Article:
32poems.com said...

I enjoyed visiting Whitman's grave in Camden. The cemetery is wooded and quite the peaceful contrast to the neighborhood outside the gates.

Last week, I returned from the Jersey shore. It's surprising how beautiful the NJ landscape can be away from the highways.

Anonymous said...

I always wonder if Williams had read Muriel Rukeyser's Book of the Dead, which seems to be a "pioneer" long poem in its use of documentary material (court testimony and medical reports relating to the Gauley Bridge strip-miners with brown lung disease) annealed to the text with invented or partially invented (utilising testimony and interviews) dramatic monologues.

Did Williams get as much flak as Robert Lowell did for the inclusion of the woman's correspondence?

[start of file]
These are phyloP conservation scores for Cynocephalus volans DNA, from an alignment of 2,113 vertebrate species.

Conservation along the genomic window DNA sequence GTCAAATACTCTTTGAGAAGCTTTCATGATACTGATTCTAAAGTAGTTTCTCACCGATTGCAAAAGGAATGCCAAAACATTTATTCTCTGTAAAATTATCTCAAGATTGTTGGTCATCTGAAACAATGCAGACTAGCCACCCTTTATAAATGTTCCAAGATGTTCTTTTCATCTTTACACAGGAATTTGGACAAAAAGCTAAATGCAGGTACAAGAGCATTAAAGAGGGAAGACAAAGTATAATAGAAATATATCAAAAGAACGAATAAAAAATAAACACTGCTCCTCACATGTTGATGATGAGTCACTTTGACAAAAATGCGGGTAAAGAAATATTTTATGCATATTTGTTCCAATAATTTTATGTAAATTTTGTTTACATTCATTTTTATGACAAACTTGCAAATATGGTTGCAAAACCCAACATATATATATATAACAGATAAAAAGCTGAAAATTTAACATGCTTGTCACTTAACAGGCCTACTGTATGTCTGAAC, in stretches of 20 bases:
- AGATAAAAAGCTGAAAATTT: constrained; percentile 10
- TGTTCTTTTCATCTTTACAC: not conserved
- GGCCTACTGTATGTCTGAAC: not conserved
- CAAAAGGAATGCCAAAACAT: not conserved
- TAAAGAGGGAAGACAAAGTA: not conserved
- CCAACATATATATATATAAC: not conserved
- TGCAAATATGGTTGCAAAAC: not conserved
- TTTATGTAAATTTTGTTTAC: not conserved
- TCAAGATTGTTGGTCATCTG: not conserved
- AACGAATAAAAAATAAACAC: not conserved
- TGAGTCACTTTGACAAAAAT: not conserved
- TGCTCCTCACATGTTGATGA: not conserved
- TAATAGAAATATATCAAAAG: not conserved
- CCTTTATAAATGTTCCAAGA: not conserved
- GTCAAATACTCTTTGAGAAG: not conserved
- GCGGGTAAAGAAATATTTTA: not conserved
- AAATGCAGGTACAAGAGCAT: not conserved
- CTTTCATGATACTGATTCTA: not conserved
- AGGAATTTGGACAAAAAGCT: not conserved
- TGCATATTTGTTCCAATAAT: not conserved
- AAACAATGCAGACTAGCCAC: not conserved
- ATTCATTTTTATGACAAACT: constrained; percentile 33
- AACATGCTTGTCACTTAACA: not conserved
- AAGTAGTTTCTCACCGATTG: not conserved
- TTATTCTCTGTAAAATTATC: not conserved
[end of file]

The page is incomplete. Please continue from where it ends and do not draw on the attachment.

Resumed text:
Alfred Corn said...

Thanks, Marilyn, for reminding us of Rukeyser's pioneering work. Though I don't recall WCW's making any mention of the poem, he is almost certain to have read it. The number of "serious" poets was much smaller in that era, and everyone read everyone else, even those poets they didn't feel much affinity with. I suppose another source might have been Dos Passos's fiction. But I'm not a Williams expert and all my comments about him are tentative.

Anonymous said...

Rukeyser is one of those "unacknowledged legislators" in the Modernist canon-- though the Book of the Dead was quite widely read in 1938 when it appeared (in the same collection as her Spanish Civil War poems). One would think that she and Ginsberg had a lot in common too, especially in the use of "Whitmanian" measures.